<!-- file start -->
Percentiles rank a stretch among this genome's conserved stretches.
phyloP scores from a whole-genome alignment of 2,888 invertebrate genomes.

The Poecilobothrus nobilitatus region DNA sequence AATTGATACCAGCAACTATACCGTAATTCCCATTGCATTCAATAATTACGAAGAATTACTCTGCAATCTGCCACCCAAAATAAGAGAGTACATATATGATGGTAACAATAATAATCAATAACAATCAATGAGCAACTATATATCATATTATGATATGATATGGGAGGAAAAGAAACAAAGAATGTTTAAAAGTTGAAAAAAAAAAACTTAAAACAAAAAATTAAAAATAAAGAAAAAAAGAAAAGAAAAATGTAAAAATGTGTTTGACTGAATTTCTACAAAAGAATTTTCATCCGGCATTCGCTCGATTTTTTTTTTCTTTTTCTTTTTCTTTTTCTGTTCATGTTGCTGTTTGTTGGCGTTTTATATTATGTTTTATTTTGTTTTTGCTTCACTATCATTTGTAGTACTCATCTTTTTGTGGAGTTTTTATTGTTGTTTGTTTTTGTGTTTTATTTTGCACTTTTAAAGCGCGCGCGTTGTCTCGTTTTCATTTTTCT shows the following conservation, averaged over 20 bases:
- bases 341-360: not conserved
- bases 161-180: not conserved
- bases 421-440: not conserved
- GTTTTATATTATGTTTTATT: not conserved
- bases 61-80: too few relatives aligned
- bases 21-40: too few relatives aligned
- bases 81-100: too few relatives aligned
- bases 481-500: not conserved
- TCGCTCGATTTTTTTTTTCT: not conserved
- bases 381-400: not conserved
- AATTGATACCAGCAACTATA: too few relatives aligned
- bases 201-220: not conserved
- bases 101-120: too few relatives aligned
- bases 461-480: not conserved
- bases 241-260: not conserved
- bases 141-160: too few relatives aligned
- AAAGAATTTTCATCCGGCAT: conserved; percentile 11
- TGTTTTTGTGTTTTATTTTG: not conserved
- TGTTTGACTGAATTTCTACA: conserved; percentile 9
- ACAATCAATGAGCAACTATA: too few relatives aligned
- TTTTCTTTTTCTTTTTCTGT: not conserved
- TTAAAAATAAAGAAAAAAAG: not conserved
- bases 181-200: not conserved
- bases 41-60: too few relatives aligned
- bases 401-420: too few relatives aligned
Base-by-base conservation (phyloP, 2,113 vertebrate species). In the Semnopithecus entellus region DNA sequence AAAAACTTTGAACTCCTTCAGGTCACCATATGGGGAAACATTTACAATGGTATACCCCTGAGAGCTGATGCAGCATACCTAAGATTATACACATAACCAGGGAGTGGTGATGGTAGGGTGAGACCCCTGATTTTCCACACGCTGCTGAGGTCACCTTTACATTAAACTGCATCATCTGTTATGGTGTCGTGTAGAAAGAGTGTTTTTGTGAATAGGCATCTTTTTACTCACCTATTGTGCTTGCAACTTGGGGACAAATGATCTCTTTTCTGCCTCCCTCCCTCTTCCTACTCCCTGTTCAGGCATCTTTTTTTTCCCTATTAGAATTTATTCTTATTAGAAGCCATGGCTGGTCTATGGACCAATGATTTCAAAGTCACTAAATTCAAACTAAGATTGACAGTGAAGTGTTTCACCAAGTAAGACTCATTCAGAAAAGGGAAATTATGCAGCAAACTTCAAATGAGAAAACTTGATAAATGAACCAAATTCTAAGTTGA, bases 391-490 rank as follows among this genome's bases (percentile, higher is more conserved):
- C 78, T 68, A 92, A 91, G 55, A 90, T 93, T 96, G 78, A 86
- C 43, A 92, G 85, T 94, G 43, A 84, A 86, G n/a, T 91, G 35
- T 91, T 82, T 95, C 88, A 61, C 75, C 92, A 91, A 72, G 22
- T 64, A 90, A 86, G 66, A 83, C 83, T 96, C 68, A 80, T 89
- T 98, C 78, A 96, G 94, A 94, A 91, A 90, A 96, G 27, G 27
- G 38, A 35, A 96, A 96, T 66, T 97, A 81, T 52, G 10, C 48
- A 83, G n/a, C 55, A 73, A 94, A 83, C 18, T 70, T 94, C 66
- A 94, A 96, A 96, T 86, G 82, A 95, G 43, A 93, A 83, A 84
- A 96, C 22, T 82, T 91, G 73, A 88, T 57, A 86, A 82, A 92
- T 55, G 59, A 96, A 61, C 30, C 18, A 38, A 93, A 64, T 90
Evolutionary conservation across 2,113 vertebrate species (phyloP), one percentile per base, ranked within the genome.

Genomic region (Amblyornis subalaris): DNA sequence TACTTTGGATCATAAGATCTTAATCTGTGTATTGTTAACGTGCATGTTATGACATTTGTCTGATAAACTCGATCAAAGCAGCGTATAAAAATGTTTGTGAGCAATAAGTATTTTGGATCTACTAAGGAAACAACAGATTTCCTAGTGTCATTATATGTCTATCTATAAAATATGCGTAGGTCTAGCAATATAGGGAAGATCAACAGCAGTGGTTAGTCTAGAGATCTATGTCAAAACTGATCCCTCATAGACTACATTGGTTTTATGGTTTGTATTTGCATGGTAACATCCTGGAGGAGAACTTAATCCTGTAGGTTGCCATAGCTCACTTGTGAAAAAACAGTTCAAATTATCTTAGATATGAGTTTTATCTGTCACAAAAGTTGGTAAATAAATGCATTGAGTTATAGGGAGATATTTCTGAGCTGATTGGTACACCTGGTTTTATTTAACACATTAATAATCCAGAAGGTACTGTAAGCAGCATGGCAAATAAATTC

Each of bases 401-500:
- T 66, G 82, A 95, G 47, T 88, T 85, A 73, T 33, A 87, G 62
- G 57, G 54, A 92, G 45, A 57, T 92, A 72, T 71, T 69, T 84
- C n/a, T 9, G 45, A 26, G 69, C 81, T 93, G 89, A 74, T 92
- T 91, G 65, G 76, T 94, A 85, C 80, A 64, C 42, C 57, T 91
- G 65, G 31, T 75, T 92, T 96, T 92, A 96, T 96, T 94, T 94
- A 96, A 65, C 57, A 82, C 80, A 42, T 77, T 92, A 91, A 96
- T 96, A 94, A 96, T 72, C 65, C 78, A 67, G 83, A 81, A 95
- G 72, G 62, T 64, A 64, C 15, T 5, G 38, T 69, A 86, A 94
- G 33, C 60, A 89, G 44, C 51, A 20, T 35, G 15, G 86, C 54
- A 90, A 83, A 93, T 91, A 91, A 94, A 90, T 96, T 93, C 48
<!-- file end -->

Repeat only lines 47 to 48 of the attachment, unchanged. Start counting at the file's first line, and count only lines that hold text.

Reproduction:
- G 65, G 31, T 75, T 92, T 96, T 92, A 96, T 96, T 94, T 94
- A 96, A 65, C 57, A 82, C 80, A 42, T 77, T 92, A 91, A 96